Stupid mirror. Aways reversin’ stuff.
We’re right in the middle of Pride Month, and just in time, American Apparel has announced a new Partnership with GLAAD, AND introduced their first transgendered model. My good friend and comedian Ilana Glazer may have unintentionally paved the way for the latter with this brilliant satire a few years ago, but I guess we’ll never know!
Though AA has a history of some less than palatable advertising, these are two huge steps in the right direction, and I salute them! They have officially been crossed off of my list of "Companies that deserve to be shoplifted from."
Isis King, AA’s first Transgender Model!
With this campaign, AA joins the short list of companies who have made a public stance re: LGBT rights. It is a brave move, as the others have faced very aggressive public attack campaigns by conservative organizations such as One Million Morons Moms.
When JC Penney announced Ellen Degeneres as their new spokeswoman, OMM quickly launched a boycott campaign in response. JC Penney secured my lifetime loyalty by responding to the boycott with a Mothers day campaign featuring two moms, and most recently this Fathers Day ad.
Starbucks faced a similar attack by the National Organization for Morons Marriage, (Well, they should stop making it so easy!) when they announced their support of marriage equality in January. In response to the boycott, CEO Howard Shultz said, at a shareholder meeting:
"I would assure you that the senior team at Starbucks discussed it, and it was, to be candid with you, not a difficult decision for us."
The response from the shareholders? A standing ovation. America is ready for this.
Their refusal to back down in the face of pressure is paying off -- I know I'm not alone in the fact that I now go out of my way to choose Starbucks, when faced with a few corporate coffee options. I'll walk the three extra blocks to JC Penney instead of TJ Maxx, and I’ll pay a few dollars more for a product if it means giving my money to a corporation with guts, vs. one who has remained neutral or silent.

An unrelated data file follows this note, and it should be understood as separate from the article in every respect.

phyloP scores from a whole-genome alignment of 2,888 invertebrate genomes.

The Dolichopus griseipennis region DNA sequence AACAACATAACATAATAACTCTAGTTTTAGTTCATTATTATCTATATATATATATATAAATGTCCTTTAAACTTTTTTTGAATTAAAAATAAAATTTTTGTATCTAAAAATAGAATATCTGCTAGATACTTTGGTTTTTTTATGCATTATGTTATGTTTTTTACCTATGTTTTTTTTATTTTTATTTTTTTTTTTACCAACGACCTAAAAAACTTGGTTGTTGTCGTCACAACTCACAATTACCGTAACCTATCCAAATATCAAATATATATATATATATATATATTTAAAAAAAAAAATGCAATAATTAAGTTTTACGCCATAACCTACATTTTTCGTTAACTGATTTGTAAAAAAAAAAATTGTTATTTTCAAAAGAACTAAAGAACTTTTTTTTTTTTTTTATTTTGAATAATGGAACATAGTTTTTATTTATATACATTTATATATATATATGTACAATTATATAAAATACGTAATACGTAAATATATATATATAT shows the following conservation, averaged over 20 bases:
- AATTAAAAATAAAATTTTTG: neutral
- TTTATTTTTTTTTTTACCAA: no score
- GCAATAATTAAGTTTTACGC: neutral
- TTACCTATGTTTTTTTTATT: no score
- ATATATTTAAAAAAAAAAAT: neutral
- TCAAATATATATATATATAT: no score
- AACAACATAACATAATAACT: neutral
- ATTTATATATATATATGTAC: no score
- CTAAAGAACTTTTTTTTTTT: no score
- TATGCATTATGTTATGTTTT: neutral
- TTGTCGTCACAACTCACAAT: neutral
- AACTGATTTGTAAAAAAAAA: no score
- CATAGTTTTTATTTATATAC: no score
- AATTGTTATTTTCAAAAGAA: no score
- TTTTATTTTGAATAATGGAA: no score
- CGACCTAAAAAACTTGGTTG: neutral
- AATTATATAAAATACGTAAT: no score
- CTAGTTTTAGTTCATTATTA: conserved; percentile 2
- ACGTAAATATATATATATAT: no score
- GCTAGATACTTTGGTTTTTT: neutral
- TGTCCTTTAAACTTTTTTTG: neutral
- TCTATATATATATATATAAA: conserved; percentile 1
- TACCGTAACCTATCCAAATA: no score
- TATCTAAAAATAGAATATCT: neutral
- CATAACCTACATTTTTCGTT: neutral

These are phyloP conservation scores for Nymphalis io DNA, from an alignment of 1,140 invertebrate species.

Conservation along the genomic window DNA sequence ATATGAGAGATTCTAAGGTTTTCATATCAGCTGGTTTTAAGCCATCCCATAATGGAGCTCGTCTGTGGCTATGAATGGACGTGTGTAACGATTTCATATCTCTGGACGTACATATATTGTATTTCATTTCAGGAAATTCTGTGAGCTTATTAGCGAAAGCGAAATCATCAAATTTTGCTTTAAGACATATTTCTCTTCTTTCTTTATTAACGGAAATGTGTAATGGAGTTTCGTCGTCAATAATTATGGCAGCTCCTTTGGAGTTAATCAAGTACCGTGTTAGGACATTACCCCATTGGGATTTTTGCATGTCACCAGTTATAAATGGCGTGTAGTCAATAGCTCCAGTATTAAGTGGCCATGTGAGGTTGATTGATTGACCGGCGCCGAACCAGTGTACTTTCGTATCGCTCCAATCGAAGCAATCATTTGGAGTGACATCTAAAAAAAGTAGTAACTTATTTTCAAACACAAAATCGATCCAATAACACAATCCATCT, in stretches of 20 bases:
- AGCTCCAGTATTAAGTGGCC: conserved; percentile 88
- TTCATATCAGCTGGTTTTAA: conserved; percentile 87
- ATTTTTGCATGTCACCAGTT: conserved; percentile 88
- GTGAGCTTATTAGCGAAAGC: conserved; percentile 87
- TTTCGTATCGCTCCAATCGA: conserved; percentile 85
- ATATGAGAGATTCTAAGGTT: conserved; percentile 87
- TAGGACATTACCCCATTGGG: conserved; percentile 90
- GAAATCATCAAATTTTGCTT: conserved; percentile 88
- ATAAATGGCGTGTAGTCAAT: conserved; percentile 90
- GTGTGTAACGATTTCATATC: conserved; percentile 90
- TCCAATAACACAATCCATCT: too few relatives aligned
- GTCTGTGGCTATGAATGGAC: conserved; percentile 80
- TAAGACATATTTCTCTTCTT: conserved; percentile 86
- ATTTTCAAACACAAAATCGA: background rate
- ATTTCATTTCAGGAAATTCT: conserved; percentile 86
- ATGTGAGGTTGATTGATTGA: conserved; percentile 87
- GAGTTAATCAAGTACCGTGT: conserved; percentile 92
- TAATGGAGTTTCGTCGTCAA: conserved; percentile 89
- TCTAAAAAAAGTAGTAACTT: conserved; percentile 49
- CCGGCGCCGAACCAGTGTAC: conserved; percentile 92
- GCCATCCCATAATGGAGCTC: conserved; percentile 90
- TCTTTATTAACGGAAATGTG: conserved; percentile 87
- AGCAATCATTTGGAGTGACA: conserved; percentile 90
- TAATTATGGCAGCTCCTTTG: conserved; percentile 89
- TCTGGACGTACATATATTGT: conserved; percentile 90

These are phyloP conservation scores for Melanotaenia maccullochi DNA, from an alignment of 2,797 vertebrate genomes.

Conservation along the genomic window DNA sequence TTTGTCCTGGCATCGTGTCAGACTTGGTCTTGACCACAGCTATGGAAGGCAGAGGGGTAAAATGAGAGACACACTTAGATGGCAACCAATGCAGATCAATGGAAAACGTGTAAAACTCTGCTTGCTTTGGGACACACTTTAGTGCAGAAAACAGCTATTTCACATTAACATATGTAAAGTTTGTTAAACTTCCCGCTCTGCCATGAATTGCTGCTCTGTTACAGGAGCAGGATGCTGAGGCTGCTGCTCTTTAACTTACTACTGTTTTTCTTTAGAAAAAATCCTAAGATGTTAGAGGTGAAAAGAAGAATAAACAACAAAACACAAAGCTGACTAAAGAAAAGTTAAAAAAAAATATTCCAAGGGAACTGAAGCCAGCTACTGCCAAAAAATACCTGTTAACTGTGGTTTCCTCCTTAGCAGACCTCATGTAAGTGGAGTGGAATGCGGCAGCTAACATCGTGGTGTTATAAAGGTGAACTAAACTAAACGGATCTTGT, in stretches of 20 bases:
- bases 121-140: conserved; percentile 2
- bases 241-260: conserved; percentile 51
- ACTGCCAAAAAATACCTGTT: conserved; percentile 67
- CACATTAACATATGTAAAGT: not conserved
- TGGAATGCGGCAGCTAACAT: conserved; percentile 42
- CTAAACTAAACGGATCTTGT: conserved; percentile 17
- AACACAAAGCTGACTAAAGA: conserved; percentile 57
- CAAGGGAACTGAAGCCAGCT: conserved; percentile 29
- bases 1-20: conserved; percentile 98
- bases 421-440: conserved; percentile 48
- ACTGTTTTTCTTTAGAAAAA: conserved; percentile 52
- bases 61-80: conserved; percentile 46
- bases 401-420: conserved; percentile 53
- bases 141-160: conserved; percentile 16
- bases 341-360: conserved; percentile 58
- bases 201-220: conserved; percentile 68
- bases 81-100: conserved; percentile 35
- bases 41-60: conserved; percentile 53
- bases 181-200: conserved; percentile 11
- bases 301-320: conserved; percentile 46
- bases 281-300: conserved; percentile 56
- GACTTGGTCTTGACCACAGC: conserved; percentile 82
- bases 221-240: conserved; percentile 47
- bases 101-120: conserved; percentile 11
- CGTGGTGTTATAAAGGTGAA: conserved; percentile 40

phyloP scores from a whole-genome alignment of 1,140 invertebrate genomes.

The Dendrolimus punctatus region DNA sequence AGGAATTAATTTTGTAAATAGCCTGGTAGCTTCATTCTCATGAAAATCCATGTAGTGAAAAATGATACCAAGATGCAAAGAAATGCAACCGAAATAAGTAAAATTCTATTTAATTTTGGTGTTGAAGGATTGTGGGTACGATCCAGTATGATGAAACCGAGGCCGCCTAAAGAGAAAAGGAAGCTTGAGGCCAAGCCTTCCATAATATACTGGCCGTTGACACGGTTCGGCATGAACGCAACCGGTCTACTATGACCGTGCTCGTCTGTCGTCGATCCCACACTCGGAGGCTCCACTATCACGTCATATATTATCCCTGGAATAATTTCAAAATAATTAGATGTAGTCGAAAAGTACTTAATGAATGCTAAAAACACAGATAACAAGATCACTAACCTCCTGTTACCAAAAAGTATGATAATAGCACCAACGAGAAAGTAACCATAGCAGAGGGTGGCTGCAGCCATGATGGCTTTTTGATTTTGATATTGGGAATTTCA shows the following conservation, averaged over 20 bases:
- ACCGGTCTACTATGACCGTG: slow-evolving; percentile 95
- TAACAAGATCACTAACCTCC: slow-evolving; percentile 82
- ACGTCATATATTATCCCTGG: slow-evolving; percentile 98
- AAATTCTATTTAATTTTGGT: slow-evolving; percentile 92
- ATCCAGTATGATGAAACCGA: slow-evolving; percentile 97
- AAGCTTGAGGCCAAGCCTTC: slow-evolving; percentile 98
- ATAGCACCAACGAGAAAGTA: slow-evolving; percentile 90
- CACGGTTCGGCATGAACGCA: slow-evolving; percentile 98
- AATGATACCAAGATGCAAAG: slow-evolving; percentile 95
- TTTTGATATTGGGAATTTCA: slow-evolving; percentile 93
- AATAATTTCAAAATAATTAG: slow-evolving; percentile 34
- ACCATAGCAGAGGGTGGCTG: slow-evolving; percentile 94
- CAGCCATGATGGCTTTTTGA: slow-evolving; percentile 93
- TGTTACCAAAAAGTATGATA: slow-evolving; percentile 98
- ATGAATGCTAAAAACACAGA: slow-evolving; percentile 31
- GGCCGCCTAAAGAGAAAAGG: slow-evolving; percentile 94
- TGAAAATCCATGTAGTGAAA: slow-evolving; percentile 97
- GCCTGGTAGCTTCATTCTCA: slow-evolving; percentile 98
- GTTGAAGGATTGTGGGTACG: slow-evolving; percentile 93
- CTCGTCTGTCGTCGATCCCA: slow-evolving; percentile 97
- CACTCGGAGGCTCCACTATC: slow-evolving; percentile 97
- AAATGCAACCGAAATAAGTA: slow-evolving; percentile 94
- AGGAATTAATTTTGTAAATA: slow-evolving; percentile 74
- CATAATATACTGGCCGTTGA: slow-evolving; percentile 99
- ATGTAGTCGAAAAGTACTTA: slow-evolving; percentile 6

In issues of human rights, particularly those that affect a minority, silence means agreement -- it is also, of course, safer. To be fair, corporations are not charitable organizations; their goal is to make money, and to do that people have to like them. They are at the mercy of the public eye, and spend huge amounts of money hiring ad and PR agencies to make them look like the universal answer to everyone's need.
This bravery of these companies is precisely why it is so important for straight advocates to speak up -- we represent the majority, and as a straight woman who supports LGBT rights, my voice (and yours, straight advocate reading this) is perhaps the most important. You, as the majority, are the biggest stakeholder in the mind of a corporation. Your thank you letter to JC Penney means even more to them than a thank you letter from a LGBT customer, because it assures them that they are not losing your majority dollar, by gaining the support of the minority.
Social scrutiny on a micro level is common, too, and perhaps harder to combat. Last week, after purchasing my own AA tank, a good friend of mine posted a Facebook update telling the story of his teen daughter's experience wearing her "GAY OK" shirt to school. Upon arriving at her Chesterfield, VA school, 14-year-old Hannah Godfrey said it was clear the shirt would be an issue. She was awesome enough to talk to me about it, and wanted me to use her name:
"When I was dropped off at school the first thing I was told (by a janitor!) was that I might have to change and to try to 'avoid the administrators' because our school "doesn't like that stuff." When I got to my 1st period, one of the administrators came in and asked me to come into the hall. When I was in the hall my whole class was mouthing stuff to me behind her back about how stupid the situation was and that I shouldn't listen. Anyways, I was told that my shirt was "potentially distracting," "too political," and "sexually connoted." She brought me to a different administrator who basically said the exact same thing, adding in that she "loved the shirt but not at school." Then, the second administrator brought the principal over who just shrugged and told me to turn it inside out. Luckily I had a stock of clothes in my locker from a friend, so I changed into a dress trying to avoid any trouble. When I got back to my class, everyone was super surprised that they actually made me change."